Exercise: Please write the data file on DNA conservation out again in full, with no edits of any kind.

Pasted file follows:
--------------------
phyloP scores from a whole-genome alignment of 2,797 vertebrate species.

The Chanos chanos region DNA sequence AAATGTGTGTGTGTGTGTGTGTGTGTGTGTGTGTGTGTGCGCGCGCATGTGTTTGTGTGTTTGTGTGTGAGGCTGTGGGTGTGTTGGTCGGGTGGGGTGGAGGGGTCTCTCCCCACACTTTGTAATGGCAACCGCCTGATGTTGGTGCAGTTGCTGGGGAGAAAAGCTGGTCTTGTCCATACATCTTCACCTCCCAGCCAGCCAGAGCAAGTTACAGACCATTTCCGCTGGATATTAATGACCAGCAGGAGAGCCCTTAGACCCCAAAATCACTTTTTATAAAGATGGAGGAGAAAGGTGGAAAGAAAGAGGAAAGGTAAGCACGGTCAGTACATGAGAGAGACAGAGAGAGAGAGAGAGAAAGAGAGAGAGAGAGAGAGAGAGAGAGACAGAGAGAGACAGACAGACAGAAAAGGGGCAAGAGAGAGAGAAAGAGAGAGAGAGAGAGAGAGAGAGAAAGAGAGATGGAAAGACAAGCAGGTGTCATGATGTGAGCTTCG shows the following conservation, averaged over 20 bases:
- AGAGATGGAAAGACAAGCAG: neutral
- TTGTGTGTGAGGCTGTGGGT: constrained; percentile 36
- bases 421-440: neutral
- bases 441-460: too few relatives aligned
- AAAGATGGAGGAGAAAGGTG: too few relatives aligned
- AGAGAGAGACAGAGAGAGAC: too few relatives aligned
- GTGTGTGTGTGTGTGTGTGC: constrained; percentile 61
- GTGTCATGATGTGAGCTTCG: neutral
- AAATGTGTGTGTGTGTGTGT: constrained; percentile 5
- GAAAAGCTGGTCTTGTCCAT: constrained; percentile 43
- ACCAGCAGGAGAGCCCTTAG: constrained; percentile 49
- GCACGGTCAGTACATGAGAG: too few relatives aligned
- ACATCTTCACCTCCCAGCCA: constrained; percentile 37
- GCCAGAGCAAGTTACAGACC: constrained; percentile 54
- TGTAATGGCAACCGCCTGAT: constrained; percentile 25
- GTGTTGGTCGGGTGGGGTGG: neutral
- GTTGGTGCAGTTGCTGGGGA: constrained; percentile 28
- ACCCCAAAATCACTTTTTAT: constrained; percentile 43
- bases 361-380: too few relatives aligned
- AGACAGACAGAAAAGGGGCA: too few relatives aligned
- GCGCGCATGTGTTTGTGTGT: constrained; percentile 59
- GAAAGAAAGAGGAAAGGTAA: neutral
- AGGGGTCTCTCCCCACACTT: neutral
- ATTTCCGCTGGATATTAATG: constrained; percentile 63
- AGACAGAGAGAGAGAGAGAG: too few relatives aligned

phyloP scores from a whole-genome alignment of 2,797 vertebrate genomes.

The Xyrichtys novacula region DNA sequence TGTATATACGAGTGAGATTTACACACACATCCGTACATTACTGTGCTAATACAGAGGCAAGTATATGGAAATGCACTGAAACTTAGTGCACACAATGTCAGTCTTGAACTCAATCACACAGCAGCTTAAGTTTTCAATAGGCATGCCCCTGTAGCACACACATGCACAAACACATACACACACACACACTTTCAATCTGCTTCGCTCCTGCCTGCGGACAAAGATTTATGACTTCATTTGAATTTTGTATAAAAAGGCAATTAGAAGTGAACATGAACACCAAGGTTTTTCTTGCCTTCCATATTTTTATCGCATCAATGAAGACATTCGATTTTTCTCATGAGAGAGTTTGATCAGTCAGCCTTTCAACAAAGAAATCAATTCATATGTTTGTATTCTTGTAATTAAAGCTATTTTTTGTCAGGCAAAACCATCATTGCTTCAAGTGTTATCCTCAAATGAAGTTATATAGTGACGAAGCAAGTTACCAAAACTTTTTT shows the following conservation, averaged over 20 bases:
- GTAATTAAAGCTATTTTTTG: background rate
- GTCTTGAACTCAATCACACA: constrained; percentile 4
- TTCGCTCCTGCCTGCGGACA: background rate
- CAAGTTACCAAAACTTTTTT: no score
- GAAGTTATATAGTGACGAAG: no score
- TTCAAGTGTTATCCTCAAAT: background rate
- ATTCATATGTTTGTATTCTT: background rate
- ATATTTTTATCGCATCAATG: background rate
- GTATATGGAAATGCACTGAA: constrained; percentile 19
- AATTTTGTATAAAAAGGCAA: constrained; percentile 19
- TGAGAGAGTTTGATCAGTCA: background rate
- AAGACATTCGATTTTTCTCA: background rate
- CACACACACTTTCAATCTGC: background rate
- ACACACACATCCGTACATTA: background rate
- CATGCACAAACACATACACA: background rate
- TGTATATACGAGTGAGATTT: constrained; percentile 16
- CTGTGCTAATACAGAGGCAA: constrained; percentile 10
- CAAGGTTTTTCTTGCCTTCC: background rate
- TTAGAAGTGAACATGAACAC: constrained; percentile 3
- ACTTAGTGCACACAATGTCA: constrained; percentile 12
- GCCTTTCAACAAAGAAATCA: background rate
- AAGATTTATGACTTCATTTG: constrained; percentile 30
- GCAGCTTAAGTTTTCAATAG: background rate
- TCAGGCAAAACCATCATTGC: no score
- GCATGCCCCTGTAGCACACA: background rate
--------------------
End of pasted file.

phyloP scores from a whole-genome alignment of 2,797 vertebrate species.

The Chanos chanos region DNA sequence AAATGTGTGTGTGTGTGTGTGTGTGTGTGTGTGTGTGTGCGCGCGCATGTGTTTGTGTGTTTGTGTGTGAGGCTGTGGGTGTGTTGGTCGGGTGGGGTGGAGGGGTCTCTCCCCACACTTTGTAATGGCAACCGCCTGATGTTGGTGCAGTTGCTGGGGAGAAAAGCTGGTCTTGTCCATACATCTTCACCTCCCAGCCAGCCAGAGCAAGTTACAGACCATTTCCGCTGGATATTAATGACCAGCAGGAGAGCCCTTAGACCCCAAAATCACTTTTTATAAAGATGGAGGAGAAAGGTGGAAAGAAAGAGGAAAGGTAAGCACGGTCAGTACATGAGAGAGACAGAGAGAGAGAGAGAGAAAGAGAGAGAGAGAGAGAGAGAGAGAGACAGAGAGAGACAGACAGACAGAAAAGGGGCAAGAGAGAGAGAAAGAGAGAGAGAGAGAGAGAGAGAGAAAGAGAGATGGAAAGACAAGCAGGTGTCATGATGTGAGCTTCG shows the following conservation, averaged over 20 bases:
- AGAGATGGAAAGACAAGCAG: neutral
- TTGTGTGTGAGGCTGTGGGT: constrained; percentile 36
- bases 421-440: neutral
- bases 441-460: too few relatives aligned
- AAAGATGGAGGAGAAAGGTG: too few relatives aligned
- AGAGAGAGACAGAGAGAGAC: too few relatives aligned
- GTGTGTGTGTGTGTGTGTGC: constrained; percentile 61
- GTGTCATGATGTGAGCTTCG: neutral
- AAATGTGTGTGTGTGTGTGT: constrained; percentile 5
- GAAAAGCTGGTCTTGTCCAT: constrained; percentile 43
- ACCAGCAGGAGAGCCCTTAG: constrained; percentile 49
- GCACGGTCAGTACATGAGAG: too few relatives aligned
- ACATCTTCACCTCCCAGCCA: constrained; percentile 37
- GCCAGAGCAAGTTACAGACC: constrained; percentile 54
- TGTAATGGCAACCGCCTGAT: constrained; percentile 25
- GTGTTGGTCGGGTGGGGTGG: neutral
- GTTGGTGCAGTTGCTGGGGA: constrained; percentile 28
- ACCCCAAAATCACTTTTTAT: constrained; percentile 43
- bases 361-380: too few relatives aligned
- AGACAGACAGAAAAGGGGCA: too few relatives aligned
- GCGCGCATGTGTTTGTGTGT: constrained; percentile 59
- GAAAGAAAGAGGAAAGGTAA: neutral
- AGGGGTCTCTCCCCACACTT: neutral
- ATTTCCGCTGGATATTAATG: constrained; percentile 63
- AGACAGAGAGAGAGAGAGAG: too few relatives aligned

phyloP scores from a whole-genome alignment of 2,797 vertebrate genomes.

The Xyrichtys novacula region DNA sequence TGTATATACGAGTGAGATTTACACACACATCCGTACATTACTGTGCTAATACAGAGGCAAGTATATGGAAATGCACTGAAACTTAGTGCACACAATGTCAGTCTTGAACTCAATCACACAGCAGCTTAAGTTTTCAATAGGCATGCCCCTGTAGCACACACATGCACAAACACATACACACACACACACTTTCAATCTGCTTCGCTCCTGCCTGCGGACAAAGATTTATGACTTCATTTGAATTTTGTATAAAAAGGCAATTAGAAGTGAACATGAACACCAAGGTTTTTCTTGCCTTCCATATTTTTATCGCATCAATGAAGACATTCGATTTTTCTCATGAGAGAGTTTGATCAGTCAGCCTTTCAACAAAGAAATCAATTCATATGTTTGTATTCTTGTAATTAAAGCTATTTTTTGTCAGGCAAAACCATCATTGCTTCAAGTGTTATCCTCAAATGAAGTTATATAGTGACGAAGCAAGTTACCAAAACTTTTTT shows the following conservation, averaged over 20 bases:
- GTAATTAAAGCTATTTTTTG: background rate
- GTCTTGAACTCAATCACACA: constrained; percentile 4
- TTCGCTCCTGCCTGCGGACA: background rate
- CAAGTTACCAAAACTTTTTT: no score
- GAAGTTATATAGTGACGAAG: no score
- TTCAAGTGTTATCCTCAAAT: background rate
- ATTCATATGTTTGTATTCTT: background rate
- ATATTTTTATCGCATCAATG: background rate
- GTATATGGAAATGCACTGAA: constrained; percentile 19
- AATTTTGTATAAAAAGGCAA: constrained; percentile 19
- TGAGAGAGTTTGATCAGTCA: background rate
- AAGACATTCGATTTTTCTCA: background rate
- CACACACACTTTCAATCTGC: background rate
- ACACACACATCCGTACATTA: background rate
- CATGCACAAACACATACACA: background rate
- TGTATATACGAGTGAGATTT: constrained; percentile 16
- CTGTGCTAATACAGAGGCAA: constrained; percentile 10
- CAAGGTTTTTCTTGCCTTCC: background rate
- TTAGAAGTGAACATGAACAC: constrained; percentile 3
- ACTTAGTGCACACAATGTCA: constrained; percentile 12
- GCCTTTCAACAAAGAAATCA: background rate
- AAGATTTATGACTTCATTTG: constrained; percentile 30
- GCAGCTTAAGTTTTCAATAG: background rate
- TCAGGCAAAACCATCATTGC: no score
- GCATGCCCCTGTAGCACACA: background rate